At the end of the nineteenth century doctors believed that self-abuse, the spilling of sperm, led not only to impotence but to general debili­tation. A physician wrote at the time:

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The onanist is unable to perform intercourse, his member hav­ing lost the necessary resilience, the capacity to become erect.

The noble juice, his male worth, his beauty has been lost. The source from which energy, mental power, courage and pride, talent and joy sprang has dried up, it has all been recklessly spilled; perhaps a little is left, but that little is thin, watery, powerless and moreover flows from him too soon.

Underlying this kind of thinking was a theory of scarcity. This theory springs from the atavistic notion that sperm derived directly from the spinal cord. Even Leonardo da Vinci had pictured it in this way, and consequently had drawn two drainage channels in the penis, one for sperm and one for urine.

Подпись: Apparatus for preventing noc-turnal erections.
Down to the nineteenth century

In those days, to protect boys from an erection and onanism a ring was slid over the penis before bedtime. Previously a similar device had been designed for breeding stallions. Horse breeders had always known that breeding stallions tend to self-gratification instead of waiting for a willing mare. It was a time when no deep-frozen sperm could be stored in sperm banks. Because it was thought that excessive mastur­bation would be to the detriment of sperm quality, a kind of net was hung over the penis, so that when the animal had an erection a bell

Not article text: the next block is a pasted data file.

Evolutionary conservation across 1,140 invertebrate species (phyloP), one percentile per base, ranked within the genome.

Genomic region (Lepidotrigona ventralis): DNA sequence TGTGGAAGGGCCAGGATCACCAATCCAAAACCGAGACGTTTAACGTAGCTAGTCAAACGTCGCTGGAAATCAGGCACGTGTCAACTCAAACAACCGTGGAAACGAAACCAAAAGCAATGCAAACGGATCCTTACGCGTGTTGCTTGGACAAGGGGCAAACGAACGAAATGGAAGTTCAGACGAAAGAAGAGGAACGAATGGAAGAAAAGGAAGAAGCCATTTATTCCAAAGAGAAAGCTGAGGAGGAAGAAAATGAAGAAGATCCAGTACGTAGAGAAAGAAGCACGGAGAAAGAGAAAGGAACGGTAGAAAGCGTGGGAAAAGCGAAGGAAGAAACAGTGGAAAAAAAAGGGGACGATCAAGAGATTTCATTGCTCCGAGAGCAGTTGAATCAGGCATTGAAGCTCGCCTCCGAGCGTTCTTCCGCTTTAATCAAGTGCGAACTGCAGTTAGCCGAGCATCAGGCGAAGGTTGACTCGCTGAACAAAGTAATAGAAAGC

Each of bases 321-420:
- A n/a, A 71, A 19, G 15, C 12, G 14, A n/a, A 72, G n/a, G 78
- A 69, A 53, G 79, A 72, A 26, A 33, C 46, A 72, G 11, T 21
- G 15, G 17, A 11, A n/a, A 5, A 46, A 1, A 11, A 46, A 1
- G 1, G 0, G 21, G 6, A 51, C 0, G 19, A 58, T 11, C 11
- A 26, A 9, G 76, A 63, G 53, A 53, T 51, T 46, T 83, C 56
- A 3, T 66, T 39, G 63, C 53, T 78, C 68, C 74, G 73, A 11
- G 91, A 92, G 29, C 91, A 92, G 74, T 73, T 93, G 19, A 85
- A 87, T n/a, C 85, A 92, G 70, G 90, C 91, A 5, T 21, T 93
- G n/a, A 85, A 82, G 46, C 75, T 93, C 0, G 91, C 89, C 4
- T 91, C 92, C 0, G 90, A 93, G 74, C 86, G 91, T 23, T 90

rang and the horse breeder could intervene urgently. The devices sold well, at eight dollars apiece, a considerable sum at that time.

William Alexander Hammond (1828-1900) a surgeon and later professor of nervous and mental diseases at New York, was also convinced that self-gratification, particularly at a young age, was the principal cause of failure to achieve an erection. In the second chapter of his book Sexual Impotence in the Male and Female (1887) he takes over a hundred pages to explain what he sees as the root of the prob­lem. Organs must be ‘mature’ before they are put under pressure. If a child is forced to study too young, it is in serious danger of developing epilepsy or becoming an idiot. If exposed to over-strenuous physical work the child’s growth will be stunted and it will remain backward and weak. For this reason Hammond is convinced that stimulation of the sex organs at an immature age leads to impotence.